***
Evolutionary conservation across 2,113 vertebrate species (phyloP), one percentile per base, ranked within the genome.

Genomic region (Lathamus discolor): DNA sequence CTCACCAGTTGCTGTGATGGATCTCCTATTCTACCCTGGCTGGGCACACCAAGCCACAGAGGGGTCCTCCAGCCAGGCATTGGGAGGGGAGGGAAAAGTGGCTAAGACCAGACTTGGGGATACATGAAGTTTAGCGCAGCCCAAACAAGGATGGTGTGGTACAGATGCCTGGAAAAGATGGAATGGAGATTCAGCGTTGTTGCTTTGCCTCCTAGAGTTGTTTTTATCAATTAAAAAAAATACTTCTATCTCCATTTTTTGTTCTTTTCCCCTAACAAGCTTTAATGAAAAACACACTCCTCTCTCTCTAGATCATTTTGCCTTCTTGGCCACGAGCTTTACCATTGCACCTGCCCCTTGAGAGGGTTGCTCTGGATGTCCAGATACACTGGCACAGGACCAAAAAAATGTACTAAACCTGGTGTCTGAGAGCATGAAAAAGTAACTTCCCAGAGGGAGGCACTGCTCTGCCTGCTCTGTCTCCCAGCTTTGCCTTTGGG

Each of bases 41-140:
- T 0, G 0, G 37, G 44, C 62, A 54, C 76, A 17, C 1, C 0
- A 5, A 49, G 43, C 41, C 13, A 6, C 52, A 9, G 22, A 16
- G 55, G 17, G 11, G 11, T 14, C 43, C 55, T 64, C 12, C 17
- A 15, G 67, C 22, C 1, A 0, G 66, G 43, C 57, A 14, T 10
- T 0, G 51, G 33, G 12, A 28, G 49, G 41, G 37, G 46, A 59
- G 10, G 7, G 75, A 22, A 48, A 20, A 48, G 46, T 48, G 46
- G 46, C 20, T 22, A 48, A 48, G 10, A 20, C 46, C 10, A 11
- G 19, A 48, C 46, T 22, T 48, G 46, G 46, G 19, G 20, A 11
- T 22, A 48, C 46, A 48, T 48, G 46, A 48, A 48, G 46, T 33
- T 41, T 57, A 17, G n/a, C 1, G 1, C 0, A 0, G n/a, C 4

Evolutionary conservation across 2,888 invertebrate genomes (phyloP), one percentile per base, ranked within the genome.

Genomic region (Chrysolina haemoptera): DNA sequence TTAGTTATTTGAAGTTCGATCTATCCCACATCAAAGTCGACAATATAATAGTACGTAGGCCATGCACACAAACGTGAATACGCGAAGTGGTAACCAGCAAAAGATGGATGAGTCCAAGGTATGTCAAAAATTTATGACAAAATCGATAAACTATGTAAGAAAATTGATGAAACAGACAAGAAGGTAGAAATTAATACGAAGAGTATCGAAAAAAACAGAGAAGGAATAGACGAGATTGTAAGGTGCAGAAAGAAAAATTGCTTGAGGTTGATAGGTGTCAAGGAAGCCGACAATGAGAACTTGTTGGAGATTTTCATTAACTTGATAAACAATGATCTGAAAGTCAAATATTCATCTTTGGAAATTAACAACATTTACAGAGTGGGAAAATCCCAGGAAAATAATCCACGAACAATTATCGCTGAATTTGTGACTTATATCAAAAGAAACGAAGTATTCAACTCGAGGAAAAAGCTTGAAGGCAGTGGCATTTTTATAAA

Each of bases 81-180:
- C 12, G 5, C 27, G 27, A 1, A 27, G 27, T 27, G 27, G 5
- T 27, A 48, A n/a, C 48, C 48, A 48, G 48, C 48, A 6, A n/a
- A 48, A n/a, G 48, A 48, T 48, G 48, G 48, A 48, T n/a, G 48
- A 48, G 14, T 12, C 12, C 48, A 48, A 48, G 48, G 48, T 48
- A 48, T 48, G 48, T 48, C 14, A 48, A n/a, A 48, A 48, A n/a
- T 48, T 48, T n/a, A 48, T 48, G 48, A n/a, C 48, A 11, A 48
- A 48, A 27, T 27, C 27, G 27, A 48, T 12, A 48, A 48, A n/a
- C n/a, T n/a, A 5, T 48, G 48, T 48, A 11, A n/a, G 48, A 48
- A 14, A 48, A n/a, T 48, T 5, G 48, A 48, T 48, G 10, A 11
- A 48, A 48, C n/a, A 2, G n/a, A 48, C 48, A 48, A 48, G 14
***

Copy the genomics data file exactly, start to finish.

Evolutionary conservation across 2,113 vertebrate species (phyloP), one percentile per base, ranked within the genome.

Genomic region (Lathamus discolor): DNA sequence CTCACCAGTTGCTGTGATGGATCTCCTATTCTACCCTGGCTGGGCACACCAAGCCACAGAGGGGTCCTCCAGCCAGGCATTGGGAGGGGAGGGAAAAGTGGCTAAGACCAGACTTGGGGATACATGAAGTTTAGCGCAGCCCAAACAAGGATGGTGTGGTACAGATGCCTGGAAAAGATGGAATGGAGATTCAGCGTTGTTGCTTTGCCTCCTAGAGTTGTTTTTATCAATTAAAAAAAATACTTCTATCTCCATTTTTTGTTCTTTTCCCCTAACAAGCTTTAATGAAAAACACACTCCTCTCTCTCTAGATCATTTTGCCTTCTTGGCCACGAGCTTTACCATTGCACCTGCCCCTTGAGAGGGTTGCTCTGGATGTCCAGATACACTGGCACAGGACCAAAAAAATGTACTAAACCTGGTGTCTGAGAGCATGAAAAAGTAACTTCCCAGAGGGAGGCACTGCTCTGCCTGCTCTGTCTCCCAGCTTTGCCTTTGGG

Each of bases 41-140:
- T 0, G 0, G 37, G 44, C 62, A 54, C 76, A 17, C 1, C 0
- A 5, A 49, G 43, C 41, C 13, A 6, C 52, A 9, G 22, A 16
- G 55, G 17, G 11, G 11, T 14, C 43, C 55, T 64, C 12, C 17
- A 15, G 67, C 22, C 1, A 0, G 66, G 43, C 57, A 14, T 10
- T 0, G 51, G 33, G 12, A 28, G 49, G 41, G 37, G 46, A 59
- G 10, G 7, G 75, A 22, A 48, A 20, A 48, G 46, T 48, G 46
- G 46, C 20, T 22, A 48, A 48, G 10, A 20, C 46, C 10, A 11
- G 19, A 48, C 46, T 22, T 48, G 46, G 46, G 19, G 20, A 11
- T 22, A 48, C 46, A 48, T 48, G 46, A 48, A 48, G 46, T 33
- T 41, T 57, A 17, G n/a, C 1, G 1, C 0, A 0, G n/a, C 4

Evolutionary conservation across 2,888 invertebrate genomes (phyloP), one percentile per base, ranked within the genome.

Genomic region (Chrysolina haemoptera): DNA sequence TTAGTTATTTGAAGTTCGATCTATCCCACATCAAAGTCGACAATATAATAGTACGTAGGCCATGCACACAAACGTGAATACGCGAAGTGGTAACCAGCAAAAGATGGATGAGTCCAAGGTATGTCAAAAATTTATGACAAAATCGATAAACTATGTAAGAAAATTGATGAAACAGACAAGAAGGTAGAAATTAATACGAAGAGTATCGAAAAAAACAGAGAAGGAATAGACGAGATTGTAAGGTGCAGAAAGAAAAATTGCTTGAGGTTGATAGGTGTCAAGGAAGCCGACAATGAGAACTTGTTGGAGATTTTCATTAACTTGATAAACAATGATCTGAAAGTCAAATATTCATCTTTGGAAATTAACAACATTTACAGAGTGGGAAAATCCCAGGAAAATAATCCACGAACAATTATCGCTGAATTTGTGACTTATATCAAAAGAAACGAAGTATTCAACTCGAGGAAAAAGCTTGAAGGCAGTGGCATTTTTATAAA

Each of bases 81-180:
- C 12, G 5, C 27, G 27, A 1, A 27, G 27, T 27, G 27, G 5
- T 27, A 48, A n/a, C 48, C 48, A 48, G 48, C 48, A 6, A n/a
- A 48, A n/a, G 48, A 48, T 48, G 48, G 48, A 48, T n/a, G 48
- A 48, G 14, T 12, C 12, C 48, A 48, A 48, G 48, G 48, T 48
- A 48, T 48, G 48, T 48, C 14, A 48, A n/a, A 48, A 48, A n/a
- T 48, T 48, T n/a, A 48, T 48, G 48, A n/a, C 48, A 11, A 48
- A 48, A 27, T 27, C 27, G 27, A 48, T 12, A 48, A 48, A n/a
- C n/a, T n/a, A 5, T 48, G 48, T 48, A 11, A n/a, G 48, A 48
- A 14, A 48, A n/a, T 48, T 5, G 48, A 48, T 48, G 10, A 11
- A 48, A 48, C n/a, A 2, G n/a, A 48, C 48, A 48, A 48, G 14